To stabilize hemodynamics in traumatic shock, blood substitutes are also used – polyglukin, polyvinyl, polyvinylpyrrolidone, which have a persistent pressor action. They can be used both intravenously and intraarterially.
Medicinal substances stimulating the central nervous system and blood circulation (camphor oil, corazol, cordiamine, caffeine, strychnine, etc.) and adrenomimetic substances (adrenaline, ephedrine, noradrenaline, etc.) are widely used. Medicinal substances (except camphor oil) for traumatic shock of the third and fourth degree, it is advisable to administer intravenously, since the absorbability of the subcutaneous tissue and muscles in such patients is sharply slowed down. Substances that increase vascular tone, it is advisable to enter only if the bloodstream is full, as can be judged by the level of venous pressure. When myocardial fibrillation occurs, a defibrillator is used. When cardiac arrest is indicated, an indirect heart massage is indicated.
3. Activities aimed at combating respiratory disorders. To eliminate hypoxia while maintaining active respiration, oxygen is supplied through a mask of an anesthetic apparatus in the form of an oxygen-air humidified mixture with an oxygen content of up to 50%. In case of violation of active breathing, first of all it is necessary to make sure that the airways are passable. After that make intubation and adjust mechanical artificial respiration (see) by means of devices or a bag of the narcotic device. Intubation tube can be in the glottis no more than six hours. If during this time active respiration is not restored, then the tracheostomy and the continuation of mechanical artificial respiration through the tracheostomy is shown. In cases of accumulation of fluid in the respiratory tract, it is necessary to periodically perform suction from the bronchi with the introduction of soda solution and antibiotics to the tracheostomy simultaneously with a total volume of no more than 3-5 ml. Mechanical artificial respiration for some types of damage (traumatic brain injury, multiple rib fractures) is applied for many hours and days. In the event of abnormal respiration, Lobelin and Corconium are injected intravenously.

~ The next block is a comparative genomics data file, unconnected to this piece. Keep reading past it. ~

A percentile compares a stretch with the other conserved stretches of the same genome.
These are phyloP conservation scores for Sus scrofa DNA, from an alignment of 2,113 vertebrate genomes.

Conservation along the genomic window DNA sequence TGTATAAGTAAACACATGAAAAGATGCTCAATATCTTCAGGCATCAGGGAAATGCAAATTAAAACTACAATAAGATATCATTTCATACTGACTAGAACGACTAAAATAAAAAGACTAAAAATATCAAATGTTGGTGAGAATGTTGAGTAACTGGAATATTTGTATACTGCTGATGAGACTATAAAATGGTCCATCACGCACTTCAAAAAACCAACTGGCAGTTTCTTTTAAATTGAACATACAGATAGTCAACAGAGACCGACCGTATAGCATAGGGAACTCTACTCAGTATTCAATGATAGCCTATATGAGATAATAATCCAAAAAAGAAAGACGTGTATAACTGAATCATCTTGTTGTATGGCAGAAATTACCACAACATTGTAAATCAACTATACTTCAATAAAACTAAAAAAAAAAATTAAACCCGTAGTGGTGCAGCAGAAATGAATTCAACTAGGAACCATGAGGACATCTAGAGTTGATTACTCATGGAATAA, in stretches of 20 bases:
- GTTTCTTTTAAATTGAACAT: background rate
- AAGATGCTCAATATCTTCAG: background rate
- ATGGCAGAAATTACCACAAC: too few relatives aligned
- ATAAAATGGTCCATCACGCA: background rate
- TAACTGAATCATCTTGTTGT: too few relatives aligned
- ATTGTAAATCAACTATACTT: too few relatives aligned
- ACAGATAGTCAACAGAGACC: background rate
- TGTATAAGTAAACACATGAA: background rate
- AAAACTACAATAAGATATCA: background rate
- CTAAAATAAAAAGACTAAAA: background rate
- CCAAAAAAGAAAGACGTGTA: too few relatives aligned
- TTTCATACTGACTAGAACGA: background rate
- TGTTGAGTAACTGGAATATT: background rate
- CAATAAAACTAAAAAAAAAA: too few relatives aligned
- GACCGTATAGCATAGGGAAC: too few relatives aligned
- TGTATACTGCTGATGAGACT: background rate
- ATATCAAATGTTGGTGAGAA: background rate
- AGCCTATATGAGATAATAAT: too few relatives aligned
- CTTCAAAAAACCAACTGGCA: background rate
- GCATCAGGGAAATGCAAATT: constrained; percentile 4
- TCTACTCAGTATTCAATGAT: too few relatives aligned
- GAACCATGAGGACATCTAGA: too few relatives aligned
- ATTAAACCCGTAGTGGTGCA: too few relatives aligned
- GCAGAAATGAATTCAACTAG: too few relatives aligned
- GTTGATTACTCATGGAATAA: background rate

4. Activities that normalize metabolism. In the room where they assist the patient in a state of traumatic shock, it should be warm, but the air temperature should not exceed 20-22 °. Enhanced heating of the patient leads to the expansion of the capillaries in the periphery, which contributes to a drop in blood pressure.
In connection with a sharp imbalance of vitamins in shock, ascorbic acid, nicotinic acid, and vitamins from complex B should be administered. To eliminate acidosis in shock, oral administration of sodium citrate is indicated, intravenous administration of 300–400 ml of 4.5% sodium bicarbonate solution.
In connection with the dysfunction of the endocrine system in shock, the use of deoxycorticosterone acetate, ACTH, pituitrin, norepinephrine is indicated.